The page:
Now we will dive intoWalker’s work. The first puzzling issue with the book is the format in which it was written. The book breaks down into 36 chapters that range in length from 2 to 5 pages. Each chapter is divided into five subheadings: The Big Idea, Jesus is…, To Be Like Jesus…, Scripture, and Questions. The book almost comes across as a devotional, however,Walkerdoes not note in his introduction whether this is in fact the case or not. Therefore, the reader is left with a feeling of ambiguity as how to best utilize the book. A second puzzling aspect of the book, mostly just a pet-peeve for me, is that six chapters in a row (chapters 6, 7, 8, 9, 10, 11) all begin with the same sentence.

            The third puzzling issue in the book is the author’s choice of Bible translation.Walker occasionally quotes scripture from the NIV, but the majority of scripture quotations come from The Message and the TEV. While I am familiar with The Message, coming from an academic background it is frustrating to read a passage quoted from The Message that differs so drastically from other translations. The Message also makes it hard to fit the quoted passage into the book from which it came and take both the passage and its context into consideration. In chapter 1, for example,Walker quotes Ephesians 4:15-16 from The Message, “We take our lead from Christ, who is the source of everything we do. He keeps us in step with each other. His very breath and blood flow through us, nourishing us so that we will grow up healthy in God, robust in love.” However, quoting that passage from the NASB, we see that they carry very different emphases: “But speaking the truth in love, we are to grow up in all aspects into Him who is the head, even Christ, from whom the whole body, being fitted and held together by what every joint supplies, according to the proper working of each individual part, causes the growth of the body for the building up of itself in love.”

            The other translationWalker uses is the TEV. I have never heard of the TEV and had to Google it in order to find out that the TEV is the renamed Good News Bible. The TEV/ Good New Bible contains a number of questionable translations. You can look at the following website for more information about the TEV and other Bible translations (http://www.bible-researcher.com/tev.html). I feel certain that Bonhoeffer, as a biblical scholar and pastor, would not agree with Walker’s choices for Bible translations.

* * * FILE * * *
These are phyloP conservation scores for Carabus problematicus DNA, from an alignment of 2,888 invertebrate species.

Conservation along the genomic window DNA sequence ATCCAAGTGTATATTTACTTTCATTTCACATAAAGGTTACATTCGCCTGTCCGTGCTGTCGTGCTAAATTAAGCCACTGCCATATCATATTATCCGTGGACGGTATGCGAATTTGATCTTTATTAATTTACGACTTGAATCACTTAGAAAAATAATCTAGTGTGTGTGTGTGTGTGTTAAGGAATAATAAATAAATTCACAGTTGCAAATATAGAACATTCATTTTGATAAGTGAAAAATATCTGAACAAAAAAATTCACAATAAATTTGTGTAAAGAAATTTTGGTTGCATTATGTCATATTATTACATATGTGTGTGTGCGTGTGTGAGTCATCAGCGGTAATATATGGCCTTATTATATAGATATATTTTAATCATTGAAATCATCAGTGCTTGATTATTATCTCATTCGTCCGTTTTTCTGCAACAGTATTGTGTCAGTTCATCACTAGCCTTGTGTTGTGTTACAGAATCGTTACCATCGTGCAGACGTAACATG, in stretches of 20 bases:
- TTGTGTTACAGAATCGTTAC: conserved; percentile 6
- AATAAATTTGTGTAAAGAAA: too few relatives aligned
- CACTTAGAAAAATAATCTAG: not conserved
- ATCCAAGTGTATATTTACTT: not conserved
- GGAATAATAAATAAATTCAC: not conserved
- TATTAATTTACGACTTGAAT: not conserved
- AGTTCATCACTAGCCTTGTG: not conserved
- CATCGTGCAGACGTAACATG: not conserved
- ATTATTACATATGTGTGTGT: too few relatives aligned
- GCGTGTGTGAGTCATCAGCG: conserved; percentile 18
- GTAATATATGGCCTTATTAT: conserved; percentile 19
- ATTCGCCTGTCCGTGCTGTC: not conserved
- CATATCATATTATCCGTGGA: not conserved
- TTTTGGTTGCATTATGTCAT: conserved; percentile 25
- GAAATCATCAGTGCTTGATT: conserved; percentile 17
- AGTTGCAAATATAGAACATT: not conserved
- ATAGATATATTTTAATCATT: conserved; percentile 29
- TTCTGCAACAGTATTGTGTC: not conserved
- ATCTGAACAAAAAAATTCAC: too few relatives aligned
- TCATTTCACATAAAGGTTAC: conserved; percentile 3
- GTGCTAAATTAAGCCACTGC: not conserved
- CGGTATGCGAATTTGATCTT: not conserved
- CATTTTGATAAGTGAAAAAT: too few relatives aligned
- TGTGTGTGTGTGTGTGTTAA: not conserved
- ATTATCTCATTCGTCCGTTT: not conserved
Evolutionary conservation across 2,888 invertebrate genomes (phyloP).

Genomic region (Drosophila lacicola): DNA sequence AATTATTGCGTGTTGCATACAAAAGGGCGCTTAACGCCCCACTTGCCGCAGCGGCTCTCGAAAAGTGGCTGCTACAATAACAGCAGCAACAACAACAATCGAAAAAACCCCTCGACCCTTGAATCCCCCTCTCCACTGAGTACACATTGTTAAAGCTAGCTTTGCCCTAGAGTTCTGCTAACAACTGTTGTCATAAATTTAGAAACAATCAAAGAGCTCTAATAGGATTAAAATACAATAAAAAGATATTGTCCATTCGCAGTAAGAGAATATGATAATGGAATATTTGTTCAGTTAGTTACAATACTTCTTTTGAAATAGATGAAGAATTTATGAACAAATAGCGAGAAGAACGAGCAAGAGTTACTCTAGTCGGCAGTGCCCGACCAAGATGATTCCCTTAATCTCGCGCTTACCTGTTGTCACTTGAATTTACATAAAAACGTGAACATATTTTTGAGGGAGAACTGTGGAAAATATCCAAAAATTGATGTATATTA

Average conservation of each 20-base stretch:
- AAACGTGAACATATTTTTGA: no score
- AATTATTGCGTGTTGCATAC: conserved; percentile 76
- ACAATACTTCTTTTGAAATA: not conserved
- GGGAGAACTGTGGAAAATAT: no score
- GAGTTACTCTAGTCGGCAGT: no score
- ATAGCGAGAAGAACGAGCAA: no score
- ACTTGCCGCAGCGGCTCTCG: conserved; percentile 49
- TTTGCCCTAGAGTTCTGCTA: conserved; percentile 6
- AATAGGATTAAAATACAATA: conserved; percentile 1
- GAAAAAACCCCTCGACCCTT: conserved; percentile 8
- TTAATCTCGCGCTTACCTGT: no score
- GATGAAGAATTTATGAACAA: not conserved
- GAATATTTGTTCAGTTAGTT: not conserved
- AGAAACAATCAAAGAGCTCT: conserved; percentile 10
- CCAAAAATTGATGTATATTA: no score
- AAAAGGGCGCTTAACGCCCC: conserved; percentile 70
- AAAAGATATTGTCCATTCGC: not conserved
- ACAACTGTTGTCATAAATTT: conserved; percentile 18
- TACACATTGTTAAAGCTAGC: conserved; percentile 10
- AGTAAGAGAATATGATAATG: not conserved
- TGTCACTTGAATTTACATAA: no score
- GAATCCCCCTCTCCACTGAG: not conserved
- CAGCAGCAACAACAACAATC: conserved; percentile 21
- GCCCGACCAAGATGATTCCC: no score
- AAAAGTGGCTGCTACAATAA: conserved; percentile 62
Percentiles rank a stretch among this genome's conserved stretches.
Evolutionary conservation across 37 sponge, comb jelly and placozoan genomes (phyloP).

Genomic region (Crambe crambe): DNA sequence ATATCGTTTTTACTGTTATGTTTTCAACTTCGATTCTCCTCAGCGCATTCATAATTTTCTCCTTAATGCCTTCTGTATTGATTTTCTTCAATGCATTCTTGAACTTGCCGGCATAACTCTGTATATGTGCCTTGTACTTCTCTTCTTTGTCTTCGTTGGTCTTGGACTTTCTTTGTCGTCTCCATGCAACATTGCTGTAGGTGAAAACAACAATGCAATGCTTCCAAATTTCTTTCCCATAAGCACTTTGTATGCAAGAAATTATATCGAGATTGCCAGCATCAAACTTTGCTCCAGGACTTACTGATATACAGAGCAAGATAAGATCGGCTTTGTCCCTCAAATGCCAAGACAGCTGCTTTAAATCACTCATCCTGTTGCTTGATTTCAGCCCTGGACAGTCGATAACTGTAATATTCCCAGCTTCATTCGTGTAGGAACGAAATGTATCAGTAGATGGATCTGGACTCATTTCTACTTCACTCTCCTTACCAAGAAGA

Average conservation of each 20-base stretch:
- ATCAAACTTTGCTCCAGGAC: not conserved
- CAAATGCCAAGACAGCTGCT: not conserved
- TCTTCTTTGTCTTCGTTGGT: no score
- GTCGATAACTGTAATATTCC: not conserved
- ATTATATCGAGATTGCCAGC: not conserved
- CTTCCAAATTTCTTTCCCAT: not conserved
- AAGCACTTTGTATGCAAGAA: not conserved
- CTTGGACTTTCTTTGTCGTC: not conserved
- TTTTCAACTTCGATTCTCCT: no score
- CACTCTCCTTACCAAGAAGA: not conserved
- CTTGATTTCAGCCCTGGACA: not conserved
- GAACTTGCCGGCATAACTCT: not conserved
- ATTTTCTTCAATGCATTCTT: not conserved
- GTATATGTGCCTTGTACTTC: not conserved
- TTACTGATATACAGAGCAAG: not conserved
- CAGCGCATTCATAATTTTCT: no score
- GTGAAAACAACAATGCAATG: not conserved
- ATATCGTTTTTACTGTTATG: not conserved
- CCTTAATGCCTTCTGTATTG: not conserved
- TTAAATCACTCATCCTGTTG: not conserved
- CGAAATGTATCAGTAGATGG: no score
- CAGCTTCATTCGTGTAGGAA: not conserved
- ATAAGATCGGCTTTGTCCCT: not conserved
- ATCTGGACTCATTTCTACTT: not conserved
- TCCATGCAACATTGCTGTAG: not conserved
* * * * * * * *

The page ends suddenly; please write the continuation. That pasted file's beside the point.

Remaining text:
Questions of Content

            The reader is also left asking several pointed questions thatWalker fails to answer throughout the book. First,Walker fails to define what he means by community. Is the community solely the church? Is it family? Or does it consist of a small group of confidants? Walker seems to imply each at some point during the book but fails to specifically spell out what he means when he speaks of community.  

            Second,Walkerdoes a good job describing what Bonhoeffer says about a particular subject butWalker fails to give any suggestions on how we take Bonhoeffer’s ideas and bring them into the world of 2012. One example of this occurs in chapter 13. Here Walker engages with Bonhoeffer’s call for Christians to stop and engage in mid-day worship.Walker writes that Bonhoeffer notes that several important things happened at noon in Scripture but he doesn’t give any ideas for taking that principle and making it practical in 2012.  

Benefits

            Looking beyond the book’s shortcomings, I found the chapters on confession beneficial. Confession remains one of the Christians disciplines forgotten, or ignored, by most of the Protestant denominations. However, we know that confession is vital for healing and for encouraging others who face similar trials and temptations. Walker writes,

                        “Bonhoeffer says that when we hide our sins from one another we are left alone in our sin. And, “he who is alone with his sin is utterly alone.” This is his concern: Do we hide our sins from one another because we sense that our fellowship doesn’t really want to deal with the problems of our sins? We’d rather keep relating to each other as good people and ignore the truth that we are sinners saved by grace. And does that lead us to subtly discourage one another from confessing our sins, leaving us alone with them?” (144)

This is a legitimate question for Christians to ask and answer. Christians have become known for being hypocritical, judgmental and condemning. Perhaps if we were more open with our own struggles and shortcomings we would do a better job at showing the world the grace and love found in Jesus.

Conclusion

            I rated this book 2/5 stars because it can be used as a devotional book for a group of friends who are wanting to start meeting together for prayer, Bible reading and confession. Also, as I have mentioned,Walker writes some beneficial things on confession and its beauty and necessity with the Christian disciplines. However, the short comings I have noted caused me frustration while I read and would cause me not to recommend this book to others. If someone was looking for a resource on how to build Christian community, I would send them straight the source- Bonhoeffer himself.

 

© Ryan Vanderland 2012